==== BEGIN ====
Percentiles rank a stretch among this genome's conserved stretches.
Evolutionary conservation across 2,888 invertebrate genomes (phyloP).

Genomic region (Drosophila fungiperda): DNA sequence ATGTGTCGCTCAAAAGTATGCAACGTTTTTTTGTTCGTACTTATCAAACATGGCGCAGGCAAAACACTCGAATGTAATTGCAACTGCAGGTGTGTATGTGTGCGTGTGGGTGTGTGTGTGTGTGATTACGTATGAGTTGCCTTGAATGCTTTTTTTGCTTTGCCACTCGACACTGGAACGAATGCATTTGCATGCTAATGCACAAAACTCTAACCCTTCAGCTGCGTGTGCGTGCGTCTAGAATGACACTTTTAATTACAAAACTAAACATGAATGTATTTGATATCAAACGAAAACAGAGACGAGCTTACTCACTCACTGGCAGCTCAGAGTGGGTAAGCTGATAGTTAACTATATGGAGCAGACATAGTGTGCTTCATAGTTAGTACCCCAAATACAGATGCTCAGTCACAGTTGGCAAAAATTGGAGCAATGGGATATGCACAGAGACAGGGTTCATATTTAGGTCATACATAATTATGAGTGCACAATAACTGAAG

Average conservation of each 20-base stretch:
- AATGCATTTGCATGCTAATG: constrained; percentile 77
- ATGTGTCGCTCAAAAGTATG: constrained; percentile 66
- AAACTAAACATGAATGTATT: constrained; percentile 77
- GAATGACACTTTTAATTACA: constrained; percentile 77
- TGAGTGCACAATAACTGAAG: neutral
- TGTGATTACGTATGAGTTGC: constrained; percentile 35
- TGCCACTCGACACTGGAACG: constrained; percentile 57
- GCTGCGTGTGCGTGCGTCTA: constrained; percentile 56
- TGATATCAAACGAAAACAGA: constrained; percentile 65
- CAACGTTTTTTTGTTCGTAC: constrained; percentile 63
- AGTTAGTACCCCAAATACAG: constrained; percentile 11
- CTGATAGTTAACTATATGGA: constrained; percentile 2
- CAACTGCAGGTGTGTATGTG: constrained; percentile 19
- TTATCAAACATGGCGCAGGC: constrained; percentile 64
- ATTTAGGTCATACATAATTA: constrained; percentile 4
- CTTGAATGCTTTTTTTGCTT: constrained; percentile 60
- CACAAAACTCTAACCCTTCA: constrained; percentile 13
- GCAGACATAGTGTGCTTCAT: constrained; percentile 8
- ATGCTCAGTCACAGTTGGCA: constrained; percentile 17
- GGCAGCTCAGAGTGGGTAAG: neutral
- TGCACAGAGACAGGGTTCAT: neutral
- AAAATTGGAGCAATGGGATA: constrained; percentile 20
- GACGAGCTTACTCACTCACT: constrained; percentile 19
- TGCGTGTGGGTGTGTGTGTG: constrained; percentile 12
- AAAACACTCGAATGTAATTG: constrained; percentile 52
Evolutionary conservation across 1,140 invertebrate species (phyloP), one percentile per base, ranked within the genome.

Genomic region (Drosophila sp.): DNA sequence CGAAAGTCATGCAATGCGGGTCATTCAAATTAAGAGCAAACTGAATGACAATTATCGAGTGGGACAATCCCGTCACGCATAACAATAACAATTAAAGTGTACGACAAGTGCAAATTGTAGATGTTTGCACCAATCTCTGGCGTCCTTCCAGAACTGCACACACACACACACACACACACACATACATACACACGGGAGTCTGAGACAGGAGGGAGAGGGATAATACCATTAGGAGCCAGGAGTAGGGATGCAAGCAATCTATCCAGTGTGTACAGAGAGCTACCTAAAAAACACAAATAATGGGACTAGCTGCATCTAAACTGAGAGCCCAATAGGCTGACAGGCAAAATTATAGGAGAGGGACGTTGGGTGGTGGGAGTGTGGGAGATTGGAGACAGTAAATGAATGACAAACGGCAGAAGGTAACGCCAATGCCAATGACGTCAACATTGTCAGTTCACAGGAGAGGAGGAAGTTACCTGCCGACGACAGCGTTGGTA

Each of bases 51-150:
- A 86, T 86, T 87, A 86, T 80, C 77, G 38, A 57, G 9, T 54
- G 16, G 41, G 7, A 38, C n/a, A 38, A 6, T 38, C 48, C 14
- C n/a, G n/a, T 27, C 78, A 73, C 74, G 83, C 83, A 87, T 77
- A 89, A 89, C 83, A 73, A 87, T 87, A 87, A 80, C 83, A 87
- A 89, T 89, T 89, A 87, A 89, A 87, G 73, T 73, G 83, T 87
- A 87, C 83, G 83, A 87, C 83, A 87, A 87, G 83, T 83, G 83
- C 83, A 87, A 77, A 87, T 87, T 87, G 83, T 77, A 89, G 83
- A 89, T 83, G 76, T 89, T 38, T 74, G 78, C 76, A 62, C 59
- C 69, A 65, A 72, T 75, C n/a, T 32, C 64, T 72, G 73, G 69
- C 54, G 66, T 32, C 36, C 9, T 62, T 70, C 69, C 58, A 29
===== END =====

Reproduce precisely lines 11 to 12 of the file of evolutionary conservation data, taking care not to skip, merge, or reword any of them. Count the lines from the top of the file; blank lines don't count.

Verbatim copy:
- TGCCACTCGACACTGGAACG: constrained; percentile 57
- GCTGCGTGTGCGTGCGTCTA: constrained; percentile 56